GamesBeat: You could wonder if you’ll wind up with six Call of Duty studios at some point. You might have to give up some things because of that. But it seems like that’s not the case, that you’re giving up some things to double down on properties that are particularly working.
Hirshberg: I think we’re able to do both. We’re able to make the Call of Duty games that we’re making, to provide the volume and quality of follow-on content. It takes a village. It takes a lot of brilliant people. We’ve provided those teams with the resources they need to realize their vision. We’re doing the same thing with Bungie. It was a very ambitious vision for a game, a very ambitious undertaking. It took years to get up and running. That takes a lot of very focused and brilliant resources.
When we see interesting new ideas, though, or new mechanics, like what Toys for Bob brought to us with Skylanders, what Freestyle has done with Guitar Hero—I’d say the same is true with what Bungie first showed us in Destiny. We’re not afraid to take gambles on big new ideas, so long as that big new idea sounds like it has a lot of breakthrough appeal, so long as we think the developer has the goods to deliver on the vision. I look around this room at Skylanders, Destiny, Call of Duty, Guitar Hero, I feel like we have both of those things in place: breakthrough ideas being realized by people who have the talent, the passion, and the follow-through to deliver on the vision.
GamesBeat: Where are your experiments right now? Is Call of Duty Online in China a good example of that, or whatever you might be doing in VR, or Skylanders going to the iPad?
Hirshberg: There are things going on that I’m not going to talk about today because we’re not ready to reveal them. But yeah, you mentioned a couple of things. We’re trying to tackle the market in China with a free-to-play version of Call of Duty. It’s been a big investment and undertaking. We’re trying to unlock Skylanders on mobile. Skylanders Trap Team’s mobile version was a top 15 mobile game for Q4 and Q1, when you include the toy attach. We’re bringing Guitar Hero to mobile, both with the guitar and without.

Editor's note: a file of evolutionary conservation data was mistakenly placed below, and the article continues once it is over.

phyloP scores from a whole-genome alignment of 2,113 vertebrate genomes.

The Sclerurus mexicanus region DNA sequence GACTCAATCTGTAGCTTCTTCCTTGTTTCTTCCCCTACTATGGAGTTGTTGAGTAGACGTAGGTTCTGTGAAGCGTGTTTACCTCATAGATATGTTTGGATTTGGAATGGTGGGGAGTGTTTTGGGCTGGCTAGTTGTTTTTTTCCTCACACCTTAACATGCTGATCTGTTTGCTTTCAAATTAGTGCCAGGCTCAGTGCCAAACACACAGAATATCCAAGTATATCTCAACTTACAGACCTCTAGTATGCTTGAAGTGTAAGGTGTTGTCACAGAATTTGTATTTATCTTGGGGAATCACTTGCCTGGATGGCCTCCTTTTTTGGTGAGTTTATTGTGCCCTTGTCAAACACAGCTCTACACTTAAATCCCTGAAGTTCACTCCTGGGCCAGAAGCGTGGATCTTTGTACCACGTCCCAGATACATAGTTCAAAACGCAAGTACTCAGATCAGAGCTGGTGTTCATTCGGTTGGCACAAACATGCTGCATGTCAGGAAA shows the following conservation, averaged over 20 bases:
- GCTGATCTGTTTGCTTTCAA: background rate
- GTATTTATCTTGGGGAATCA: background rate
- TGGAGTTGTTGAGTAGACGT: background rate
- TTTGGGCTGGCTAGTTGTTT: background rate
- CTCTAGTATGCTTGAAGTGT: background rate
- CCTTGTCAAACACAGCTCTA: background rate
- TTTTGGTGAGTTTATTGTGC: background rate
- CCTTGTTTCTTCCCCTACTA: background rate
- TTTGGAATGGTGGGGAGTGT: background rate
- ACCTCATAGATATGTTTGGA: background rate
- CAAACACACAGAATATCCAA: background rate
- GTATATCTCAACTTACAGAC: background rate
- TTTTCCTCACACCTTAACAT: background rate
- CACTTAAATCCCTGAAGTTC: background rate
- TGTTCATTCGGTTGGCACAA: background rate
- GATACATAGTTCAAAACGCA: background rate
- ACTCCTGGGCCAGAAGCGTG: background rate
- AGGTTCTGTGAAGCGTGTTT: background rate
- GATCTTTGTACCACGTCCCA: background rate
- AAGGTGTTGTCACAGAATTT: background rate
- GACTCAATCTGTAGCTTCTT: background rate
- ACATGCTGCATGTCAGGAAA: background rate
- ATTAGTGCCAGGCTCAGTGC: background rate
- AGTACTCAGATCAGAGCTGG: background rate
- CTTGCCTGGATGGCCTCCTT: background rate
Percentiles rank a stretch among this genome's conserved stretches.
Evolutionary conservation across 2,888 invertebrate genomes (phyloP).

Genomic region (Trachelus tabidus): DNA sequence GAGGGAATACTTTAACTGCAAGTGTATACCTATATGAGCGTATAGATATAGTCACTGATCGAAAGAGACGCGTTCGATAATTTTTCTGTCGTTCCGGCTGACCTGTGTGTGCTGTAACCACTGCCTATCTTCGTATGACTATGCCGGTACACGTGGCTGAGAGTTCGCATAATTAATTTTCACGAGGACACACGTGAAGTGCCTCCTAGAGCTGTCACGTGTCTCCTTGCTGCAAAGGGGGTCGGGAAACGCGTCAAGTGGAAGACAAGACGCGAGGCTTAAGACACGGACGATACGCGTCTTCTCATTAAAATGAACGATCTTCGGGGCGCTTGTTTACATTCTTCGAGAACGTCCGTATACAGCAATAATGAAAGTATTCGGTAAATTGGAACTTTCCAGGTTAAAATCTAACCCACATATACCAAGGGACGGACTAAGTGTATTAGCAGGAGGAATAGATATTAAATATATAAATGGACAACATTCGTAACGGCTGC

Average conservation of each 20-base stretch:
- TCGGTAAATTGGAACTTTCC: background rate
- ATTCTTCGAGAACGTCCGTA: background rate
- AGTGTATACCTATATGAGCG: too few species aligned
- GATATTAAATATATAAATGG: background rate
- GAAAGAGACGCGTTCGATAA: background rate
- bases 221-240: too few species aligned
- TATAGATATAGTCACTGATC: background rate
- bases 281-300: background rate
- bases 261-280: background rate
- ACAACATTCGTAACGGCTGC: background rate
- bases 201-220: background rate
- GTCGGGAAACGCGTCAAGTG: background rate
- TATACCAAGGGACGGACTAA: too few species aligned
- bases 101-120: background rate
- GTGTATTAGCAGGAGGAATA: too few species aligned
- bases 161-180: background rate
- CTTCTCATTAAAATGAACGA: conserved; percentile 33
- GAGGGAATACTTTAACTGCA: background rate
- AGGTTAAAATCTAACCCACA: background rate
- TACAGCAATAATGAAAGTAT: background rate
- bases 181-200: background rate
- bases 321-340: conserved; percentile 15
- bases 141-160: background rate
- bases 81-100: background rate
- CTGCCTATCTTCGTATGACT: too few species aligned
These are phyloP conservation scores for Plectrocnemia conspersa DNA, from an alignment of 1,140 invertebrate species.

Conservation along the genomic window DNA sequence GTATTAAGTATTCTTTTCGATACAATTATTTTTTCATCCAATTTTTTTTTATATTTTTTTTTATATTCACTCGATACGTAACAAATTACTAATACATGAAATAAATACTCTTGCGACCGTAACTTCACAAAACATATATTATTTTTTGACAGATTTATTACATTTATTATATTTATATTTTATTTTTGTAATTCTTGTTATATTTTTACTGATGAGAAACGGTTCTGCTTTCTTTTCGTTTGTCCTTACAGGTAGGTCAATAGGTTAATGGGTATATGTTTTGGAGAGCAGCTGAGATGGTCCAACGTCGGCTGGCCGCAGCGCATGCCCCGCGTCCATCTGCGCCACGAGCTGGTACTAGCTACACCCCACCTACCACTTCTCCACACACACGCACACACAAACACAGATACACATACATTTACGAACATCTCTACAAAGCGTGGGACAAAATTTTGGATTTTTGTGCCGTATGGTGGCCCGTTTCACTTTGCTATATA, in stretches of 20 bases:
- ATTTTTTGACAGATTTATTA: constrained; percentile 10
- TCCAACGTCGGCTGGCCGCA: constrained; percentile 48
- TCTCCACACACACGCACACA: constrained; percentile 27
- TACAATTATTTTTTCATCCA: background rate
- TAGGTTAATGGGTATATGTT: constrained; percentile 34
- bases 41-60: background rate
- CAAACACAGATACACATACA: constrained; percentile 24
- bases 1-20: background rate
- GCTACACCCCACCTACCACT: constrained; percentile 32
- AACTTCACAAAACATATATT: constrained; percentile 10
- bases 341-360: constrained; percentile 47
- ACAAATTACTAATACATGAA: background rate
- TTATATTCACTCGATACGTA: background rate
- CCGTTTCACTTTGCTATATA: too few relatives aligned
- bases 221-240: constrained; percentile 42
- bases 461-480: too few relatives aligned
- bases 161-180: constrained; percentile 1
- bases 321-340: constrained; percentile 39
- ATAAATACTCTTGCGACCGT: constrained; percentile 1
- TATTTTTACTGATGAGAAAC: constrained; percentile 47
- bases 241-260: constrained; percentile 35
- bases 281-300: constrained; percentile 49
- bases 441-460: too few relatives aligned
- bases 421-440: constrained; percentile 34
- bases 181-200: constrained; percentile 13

GamesBeat: That was very cool, I thought. It gets to a wider audience than just on the consoles.
Hirshberg: Yeah, that’s going to be a great experience. That’s where a lot of that audience is gaming. The more casual player is playing games on their phone, so why not?
GamesBeat: It resonate with Google announcing Chromecast games on your TV.
Hirshberg: Right, right. We’re doing a lot of those things. At the same time, we’re a focused company. We try to be choosy. Our human resources are our most precious resources. These are very special talents. We want to make sure that we’re working on things we think have big potential and that a lot of people will enjoy.
GamesBeat: You guys got on that best places to work list, right?
Hirshberg: Yeah, we did.
GamesBeat: What does that say? What do you think was a big factor there?
Hirshberg: Obviously it was an Activision Blizzard acknowledgement. I won’t speak on behalf of Blizzard. I can certainly speak to what’s going on inside Activision that helped us get that acknowledgement. Some things we’ve talked about have been great for the culture. Focusing more on creativity. Taking those educated risks. Those are things that inspire people. We’ve built and published a set of values for our employees and the way we do business that we’ve embedded in daily life that have been helpful for the culture and people’s experience.
This is a fun business. It’s a powerful art form that is gaining momentum in culture. Our people are able to build some of the biggest entertainment franchises in any medium in the world. That’s a lot of fun. It’s fun to be a part of things that go out there and change culture. We have a culture that works hard, and that in many ways is very serious, but at the same time, one of our core values is that we make fun. It’s important to never forget that. If you don’t have fun along the way, that seeps into the finished product.
GamesBeat: Toys to life is becoming pretty vicious, pretty competitive. What do you think about the changes in that market?
Hirshberg: It’s a double-edged sword. On the one hand, if imitation is the sincerest form of flattery, we’re very flattered. A lot of companies have decided that this mechanic is something they want to be a part of. At the same time, of course, we had a very unusual period where we had no competition because we invented the category. It was only a matter of time until that ended because it was successful. Of course it’s a good strategy for other companies.
Honestly, it doesn’t do us any good to focus on or talk about our competition. We can only control our own actions. What we are focused on is innovating every time. We committed to that and we’ve delivered that. We’ve never made the same game we did the last year with new characters. We’ve always brought in new innovation, a new reason to come back, and a new way to blur the lines between the physical world and the digital world. Swappable toys, reaching into the game world, playing as the villain, adding land, air, and sea vehicles this year—Each time we’ve brought something new and fresh.
I’ve said many times that we make kids say “Wow” for a living with Skylanders. That’s what’s kept us on top. Right now it’s a $4 billion category and we represent $3 billion of it. We’re going to stay committed to that strategy of innovation.
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